Some months ago I seemed to be under considerable pressure

Some months ago I seemed to be under considerable pressure. I was unwisely trying to do other people's work as well as my own. One night I awoke in severe pain and with difficulty in breathing. As I felt unable to help myself, a Christian Science practitioner was contacted, who agreed to pray for me.

Two statements by Mrs. Eddy were given to me to study, one from Miscellaneous Writings (pp. 82-83) where she says of God, "This Mind, then, is not subject to growth, change, or diminution, but is the divine intelligence, or Principle, of all real being; holding man forever in the rhythmic round of unfolding bliss, as a living witness to and perpetual idea of inexhaustible good." The other reference was from Retrospection and Introspection (p. 61), where she says, "... if you fall asleep, actually conscious of the truth of Christian Science,—namely, that man's harmony is no more to be invaded than the rhythm of the universe,—you cannot awake in fear or suffering of any sort." I tried to get a clearer recognition of this orderly rhythm of the universe, and the effortless unfolding of harmony in man's experience. I saw that man is God's perfect creation, always under the control of divine Mind, and never subject to any supposed laws of matter. I remembered many hymns in the Christian Science Hymnal, especially No. 195, which begins, "Not what I am, O Lord, but what Thou art," with its acknowledgment of God's ever-presence and loving protection. Also I recalled a portion of the last verse of Hymn No. 49, with words adapted from a poem by John Greenleaf Whittier: "Take from us now the strain and stress, /And let our ordered lives confess/The beauty of Thy peace."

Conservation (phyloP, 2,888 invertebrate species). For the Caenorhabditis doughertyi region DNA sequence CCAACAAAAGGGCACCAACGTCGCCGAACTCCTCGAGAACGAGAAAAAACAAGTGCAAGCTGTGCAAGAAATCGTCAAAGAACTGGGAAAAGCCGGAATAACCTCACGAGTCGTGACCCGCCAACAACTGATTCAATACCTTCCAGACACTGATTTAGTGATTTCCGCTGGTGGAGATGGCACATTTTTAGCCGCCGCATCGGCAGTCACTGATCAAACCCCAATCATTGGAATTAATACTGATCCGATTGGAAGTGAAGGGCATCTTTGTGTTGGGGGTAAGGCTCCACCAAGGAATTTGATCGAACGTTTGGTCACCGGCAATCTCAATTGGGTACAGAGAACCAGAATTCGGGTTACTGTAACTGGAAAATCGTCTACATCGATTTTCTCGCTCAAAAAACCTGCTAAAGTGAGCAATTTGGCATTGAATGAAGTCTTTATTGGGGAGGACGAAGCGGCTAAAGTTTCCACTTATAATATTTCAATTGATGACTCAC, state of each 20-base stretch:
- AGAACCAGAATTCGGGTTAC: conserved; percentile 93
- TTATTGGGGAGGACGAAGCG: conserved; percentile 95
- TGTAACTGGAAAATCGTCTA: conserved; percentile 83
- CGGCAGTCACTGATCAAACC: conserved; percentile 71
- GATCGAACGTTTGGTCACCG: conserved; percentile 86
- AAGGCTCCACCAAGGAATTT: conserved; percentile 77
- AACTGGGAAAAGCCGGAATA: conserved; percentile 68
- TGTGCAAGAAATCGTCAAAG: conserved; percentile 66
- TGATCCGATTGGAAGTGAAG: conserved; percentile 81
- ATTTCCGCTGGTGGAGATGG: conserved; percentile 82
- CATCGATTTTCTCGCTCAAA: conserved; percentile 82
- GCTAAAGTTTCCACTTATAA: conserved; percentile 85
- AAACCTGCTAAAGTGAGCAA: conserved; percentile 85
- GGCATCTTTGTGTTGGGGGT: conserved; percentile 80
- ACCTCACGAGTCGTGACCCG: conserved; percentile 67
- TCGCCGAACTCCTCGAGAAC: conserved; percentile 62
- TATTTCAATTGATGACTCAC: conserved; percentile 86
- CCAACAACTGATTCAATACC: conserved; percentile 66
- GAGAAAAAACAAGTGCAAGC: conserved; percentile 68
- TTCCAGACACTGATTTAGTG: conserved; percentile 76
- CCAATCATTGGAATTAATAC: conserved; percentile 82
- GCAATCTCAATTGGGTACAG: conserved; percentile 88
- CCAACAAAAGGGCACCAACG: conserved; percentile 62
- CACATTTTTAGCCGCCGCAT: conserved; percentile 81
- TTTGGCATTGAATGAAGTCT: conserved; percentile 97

June 20, 1977
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